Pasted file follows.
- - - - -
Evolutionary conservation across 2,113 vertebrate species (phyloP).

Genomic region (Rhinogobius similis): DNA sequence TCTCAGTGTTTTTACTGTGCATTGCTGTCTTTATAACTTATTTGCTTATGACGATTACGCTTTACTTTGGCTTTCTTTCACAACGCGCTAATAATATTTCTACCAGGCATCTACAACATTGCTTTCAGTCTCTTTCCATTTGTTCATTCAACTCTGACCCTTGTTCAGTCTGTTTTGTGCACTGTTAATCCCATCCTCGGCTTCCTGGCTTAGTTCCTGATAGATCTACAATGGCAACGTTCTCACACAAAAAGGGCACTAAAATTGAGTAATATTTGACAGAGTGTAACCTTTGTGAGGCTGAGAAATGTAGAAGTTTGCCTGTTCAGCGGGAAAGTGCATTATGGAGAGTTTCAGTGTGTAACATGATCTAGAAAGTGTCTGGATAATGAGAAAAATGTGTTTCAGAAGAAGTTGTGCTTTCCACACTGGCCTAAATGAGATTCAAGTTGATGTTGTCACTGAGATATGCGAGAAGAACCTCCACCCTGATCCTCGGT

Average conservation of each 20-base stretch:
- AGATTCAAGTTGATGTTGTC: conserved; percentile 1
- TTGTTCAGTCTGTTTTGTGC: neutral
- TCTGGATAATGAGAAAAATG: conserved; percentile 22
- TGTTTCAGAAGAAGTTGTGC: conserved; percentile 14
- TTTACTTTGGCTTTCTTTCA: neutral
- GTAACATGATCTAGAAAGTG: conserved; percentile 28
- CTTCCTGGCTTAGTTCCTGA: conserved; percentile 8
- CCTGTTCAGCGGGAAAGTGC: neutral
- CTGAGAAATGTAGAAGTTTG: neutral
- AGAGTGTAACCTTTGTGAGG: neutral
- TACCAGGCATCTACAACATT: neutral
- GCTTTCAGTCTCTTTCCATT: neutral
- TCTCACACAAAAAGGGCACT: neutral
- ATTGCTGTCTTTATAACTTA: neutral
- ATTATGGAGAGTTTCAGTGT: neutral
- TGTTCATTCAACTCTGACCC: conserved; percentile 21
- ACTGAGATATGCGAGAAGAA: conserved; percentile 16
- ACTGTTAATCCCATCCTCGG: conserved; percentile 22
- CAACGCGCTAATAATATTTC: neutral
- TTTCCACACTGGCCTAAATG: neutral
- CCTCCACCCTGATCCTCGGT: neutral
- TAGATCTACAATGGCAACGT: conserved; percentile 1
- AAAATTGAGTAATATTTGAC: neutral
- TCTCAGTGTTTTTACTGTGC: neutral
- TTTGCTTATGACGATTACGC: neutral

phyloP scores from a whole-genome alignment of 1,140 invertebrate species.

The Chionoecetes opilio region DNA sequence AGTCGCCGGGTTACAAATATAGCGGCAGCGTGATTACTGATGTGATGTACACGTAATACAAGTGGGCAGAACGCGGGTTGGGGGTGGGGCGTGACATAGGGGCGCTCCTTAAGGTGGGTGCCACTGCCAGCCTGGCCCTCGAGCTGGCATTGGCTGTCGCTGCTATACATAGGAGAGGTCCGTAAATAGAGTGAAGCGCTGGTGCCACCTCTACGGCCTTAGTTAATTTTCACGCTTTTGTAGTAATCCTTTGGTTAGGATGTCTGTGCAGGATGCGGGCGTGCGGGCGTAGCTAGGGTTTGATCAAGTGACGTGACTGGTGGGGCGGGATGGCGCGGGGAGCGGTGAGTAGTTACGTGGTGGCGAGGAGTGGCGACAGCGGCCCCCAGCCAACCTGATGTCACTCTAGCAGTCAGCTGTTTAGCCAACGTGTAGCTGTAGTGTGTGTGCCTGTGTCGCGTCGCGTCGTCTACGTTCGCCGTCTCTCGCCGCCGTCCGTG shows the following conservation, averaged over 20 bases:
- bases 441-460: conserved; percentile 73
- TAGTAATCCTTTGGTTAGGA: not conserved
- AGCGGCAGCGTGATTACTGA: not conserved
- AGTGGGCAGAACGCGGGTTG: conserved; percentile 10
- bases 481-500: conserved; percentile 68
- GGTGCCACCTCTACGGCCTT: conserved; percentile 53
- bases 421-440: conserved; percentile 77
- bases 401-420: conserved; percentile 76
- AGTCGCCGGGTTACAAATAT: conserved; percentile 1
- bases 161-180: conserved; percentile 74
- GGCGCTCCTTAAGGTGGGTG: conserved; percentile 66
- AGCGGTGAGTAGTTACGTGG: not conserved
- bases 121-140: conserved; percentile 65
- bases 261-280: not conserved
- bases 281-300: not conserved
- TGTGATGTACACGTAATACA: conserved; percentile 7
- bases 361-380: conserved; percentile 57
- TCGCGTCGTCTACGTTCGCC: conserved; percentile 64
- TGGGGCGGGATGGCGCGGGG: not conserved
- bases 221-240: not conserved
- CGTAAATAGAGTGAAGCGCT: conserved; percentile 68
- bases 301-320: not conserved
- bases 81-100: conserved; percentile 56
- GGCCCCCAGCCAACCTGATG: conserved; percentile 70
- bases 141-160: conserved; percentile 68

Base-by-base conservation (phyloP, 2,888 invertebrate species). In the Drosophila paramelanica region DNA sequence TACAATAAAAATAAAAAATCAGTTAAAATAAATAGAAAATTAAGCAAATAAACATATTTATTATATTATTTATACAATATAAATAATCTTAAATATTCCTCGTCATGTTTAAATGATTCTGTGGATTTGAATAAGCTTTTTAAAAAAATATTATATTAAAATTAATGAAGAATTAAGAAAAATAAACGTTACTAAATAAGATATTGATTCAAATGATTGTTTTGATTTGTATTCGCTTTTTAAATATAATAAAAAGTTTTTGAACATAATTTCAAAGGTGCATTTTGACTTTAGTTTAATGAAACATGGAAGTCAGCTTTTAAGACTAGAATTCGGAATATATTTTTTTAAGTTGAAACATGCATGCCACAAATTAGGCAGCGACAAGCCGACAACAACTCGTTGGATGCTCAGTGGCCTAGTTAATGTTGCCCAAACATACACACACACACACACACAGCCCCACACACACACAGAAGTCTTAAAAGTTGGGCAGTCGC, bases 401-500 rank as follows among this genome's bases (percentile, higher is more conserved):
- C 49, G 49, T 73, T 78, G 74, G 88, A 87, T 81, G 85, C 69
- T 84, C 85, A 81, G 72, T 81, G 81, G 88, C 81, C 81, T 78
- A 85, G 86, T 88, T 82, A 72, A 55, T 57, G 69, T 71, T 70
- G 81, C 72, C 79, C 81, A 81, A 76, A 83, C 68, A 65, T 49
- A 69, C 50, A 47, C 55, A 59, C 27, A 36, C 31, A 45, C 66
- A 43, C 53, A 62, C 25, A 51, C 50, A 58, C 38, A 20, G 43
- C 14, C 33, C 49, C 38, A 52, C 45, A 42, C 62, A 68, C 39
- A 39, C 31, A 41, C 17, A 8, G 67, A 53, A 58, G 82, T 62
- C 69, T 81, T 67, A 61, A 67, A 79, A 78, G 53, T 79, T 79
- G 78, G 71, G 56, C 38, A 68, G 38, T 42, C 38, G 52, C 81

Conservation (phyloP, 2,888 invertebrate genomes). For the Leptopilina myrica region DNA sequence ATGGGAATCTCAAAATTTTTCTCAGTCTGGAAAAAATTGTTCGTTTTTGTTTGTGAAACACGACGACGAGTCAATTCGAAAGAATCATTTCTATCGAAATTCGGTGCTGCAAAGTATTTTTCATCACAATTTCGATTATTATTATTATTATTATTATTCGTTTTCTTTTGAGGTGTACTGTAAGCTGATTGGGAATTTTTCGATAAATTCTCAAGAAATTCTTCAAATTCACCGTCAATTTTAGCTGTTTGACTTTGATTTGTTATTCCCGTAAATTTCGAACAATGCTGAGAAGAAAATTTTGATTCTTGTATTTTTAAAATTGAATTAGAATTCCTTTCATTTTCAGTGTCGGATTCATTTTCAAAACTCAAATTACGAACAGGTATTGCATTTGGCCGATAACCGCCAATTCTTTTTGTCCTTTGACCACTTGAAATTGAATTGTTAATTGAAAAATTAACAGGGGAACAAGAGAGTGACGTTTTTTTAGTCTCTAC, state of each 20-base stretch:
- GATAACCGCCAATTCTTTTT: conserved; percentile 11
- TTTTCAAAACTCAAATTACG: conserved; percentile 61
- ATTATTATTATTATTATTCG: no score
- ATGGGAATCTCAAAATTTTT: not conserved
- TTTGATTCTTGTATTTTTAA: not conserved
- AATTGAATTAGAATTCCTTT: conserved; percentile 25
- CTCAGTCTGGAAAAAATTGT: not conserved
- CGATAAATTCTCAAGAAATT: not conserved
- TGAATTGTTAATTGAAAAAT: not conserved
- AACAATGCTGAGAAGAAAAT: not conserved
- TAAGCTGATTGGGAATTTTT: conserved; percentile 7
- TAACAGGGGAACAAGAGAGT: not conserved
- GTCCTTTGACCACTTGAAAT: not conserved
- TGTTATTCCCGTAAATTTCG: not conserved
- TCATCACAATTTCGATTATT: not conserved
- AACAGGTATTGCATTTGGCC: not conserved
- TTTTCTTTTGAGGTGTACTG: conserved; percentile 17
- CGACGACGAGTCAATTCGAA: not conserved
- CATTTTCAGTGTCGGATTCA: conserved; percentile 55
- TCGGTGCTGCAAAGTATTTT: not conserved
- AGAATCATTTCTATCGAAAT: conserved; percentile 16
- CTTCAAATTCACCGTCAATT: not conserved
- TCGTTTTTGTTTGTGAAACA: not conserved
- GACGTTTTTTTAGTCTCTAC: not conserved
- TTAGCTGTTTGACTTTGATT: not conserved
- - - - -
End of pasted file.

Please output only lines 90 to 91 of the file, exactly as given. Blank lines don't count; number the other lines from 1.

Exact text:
- TCGTTTTTGTTTGTGAAACA: not conserved
- GACGTTTTTTTAGTCTCTAC: not conserved